‘Bring to Light’ uses custom AI to deliver horrifying moments when players least expect it.
“We can actually put whispers at the nape of your neck,” says Red Meat Games owner Keith Makse, laughing as he describes his latest VR title, Bring to Light, to CBC News.
A psychological VR horror experience available for the Oculus Rift, HTC Vive and PC, Bring to Light utilizes heart rate monitor technology to deliver an immersive horror experience unlike any other.
The sole survivor of a terrible railcar accident, players are forced to navigate an abandoned network of subway tunnels in desperate search of an exit to the surface. Various puzzles revolving around the redirection of light are scattered throughout the vast metro, each leading the player a step closer to either salvation or doom. As if this weren’t bad enough, the creepy underground system is haunted by a variety of evil creatures and demonic spirits, all of whom are able to strike the exact moment you let your guard down.
Utilizing standard heart rate monitor devices (currently only the Scosche Rhythm and the Polar H10 are compatible), Bring to Light is able to track players biometric data and change the game accordingly via custom AI technology. This means that as you start calm to calm down within the experience, the AI knows to increase the spookiness in order to compensate.
“When it’s low, that’s when we know we can … dial up the creep factor and have jump scares and have things that crawl and slither, or doors shaking when you walk past them,” continues Makse. “It will actually reflect in your heart rate very quickly.”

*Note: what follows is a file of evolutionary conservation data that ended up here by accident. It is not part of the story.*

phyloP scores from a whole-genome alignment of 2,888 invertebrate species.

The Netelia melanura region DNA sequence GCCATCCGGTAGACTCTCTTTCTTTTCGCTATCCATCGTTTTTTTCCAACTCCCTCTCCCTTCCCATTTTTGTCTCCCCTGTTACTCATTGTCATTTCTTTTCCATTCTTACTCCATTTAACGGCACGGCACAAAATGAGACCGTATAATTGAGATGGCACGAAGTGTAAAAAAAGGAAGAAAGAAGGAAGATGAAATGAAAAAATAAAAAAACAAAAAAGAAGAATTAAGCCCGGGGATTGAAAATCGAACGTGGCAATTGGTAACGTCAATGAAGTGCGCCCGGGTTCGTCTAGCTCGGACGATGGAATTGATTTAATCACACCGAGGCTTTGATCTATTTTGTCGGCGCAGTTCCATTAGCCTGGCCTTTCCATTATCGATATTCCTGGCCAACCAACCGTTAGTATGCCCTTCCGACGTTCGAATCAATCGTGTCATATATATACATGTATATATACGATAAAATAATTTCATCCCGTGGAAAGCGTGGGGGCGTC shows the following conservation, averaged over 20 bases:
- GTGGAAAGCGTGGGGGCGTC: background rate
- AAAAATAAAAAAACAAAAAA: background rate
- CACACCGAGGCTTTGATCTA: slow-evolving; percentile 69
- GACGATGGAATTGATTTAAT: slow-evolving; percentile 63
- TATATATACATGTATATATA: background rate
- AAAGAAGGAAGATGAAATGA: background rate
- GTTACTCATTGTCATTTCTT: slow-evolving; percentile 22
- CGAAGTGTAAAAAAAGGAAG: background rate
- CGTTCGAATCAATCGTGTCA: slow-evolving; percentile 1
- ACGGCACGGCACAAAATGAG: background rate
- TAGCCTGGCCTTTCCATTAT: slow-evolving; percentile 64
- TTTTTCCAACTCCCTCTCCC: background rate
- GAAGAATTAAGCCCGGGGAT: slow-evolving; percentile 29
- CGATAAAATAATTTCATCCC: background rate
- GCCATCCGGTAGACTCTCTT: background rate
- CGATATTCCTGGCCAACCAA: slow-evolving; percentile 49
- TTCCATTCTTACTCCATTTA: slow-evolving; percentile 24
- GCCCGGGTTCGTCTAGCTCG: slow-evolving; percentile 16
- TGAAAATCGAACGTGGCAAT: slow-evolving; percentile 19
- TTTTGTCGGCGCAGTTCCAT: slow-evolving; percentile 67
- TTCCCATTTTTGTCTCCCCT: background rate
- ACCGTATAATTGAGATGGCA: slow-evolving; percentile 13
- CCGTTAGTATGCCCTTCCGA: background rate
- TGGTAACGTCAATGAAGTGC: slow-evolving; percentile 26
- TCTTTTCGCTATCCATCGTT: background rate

That being said, Makse and his team are out to entertain, not to kill. If the heart rate system notices your levels reaching noticably high levels, the experience will immediately dial back the terror for an appropriate stress level. You’re also free to play the game without a heart monitor entirely for a more conventional VR experience.
“We’re nice people. We’re not going to let you have a heart attack.”
“We’ve really looked at the ethics of the gaming side with a heart rate monitor and making sure that at the end of the day, the player is safe,” adds Judy Ehrentraut, a PhD student at the University of Waterloo’s Games Institute assisting Makse on the project.
“Meanwhile, I just curl up into a fetal position and cry. And then in VR, it’s wonderful because even though you have this headset you can take off, I just close my eyes while I’m in there. And I still listen to the horrible things that are eating my flesh.”
Bring to Light launched Friday the 13th on the Oculus Rift and HTC Vive for $20. Players can enjoy the experience with or without a VR headset via the PC. Makse hopes the experience will eventually make its way onto other major headsets, such as the PS VR, in the near future.
Image Credit: Red Meat Games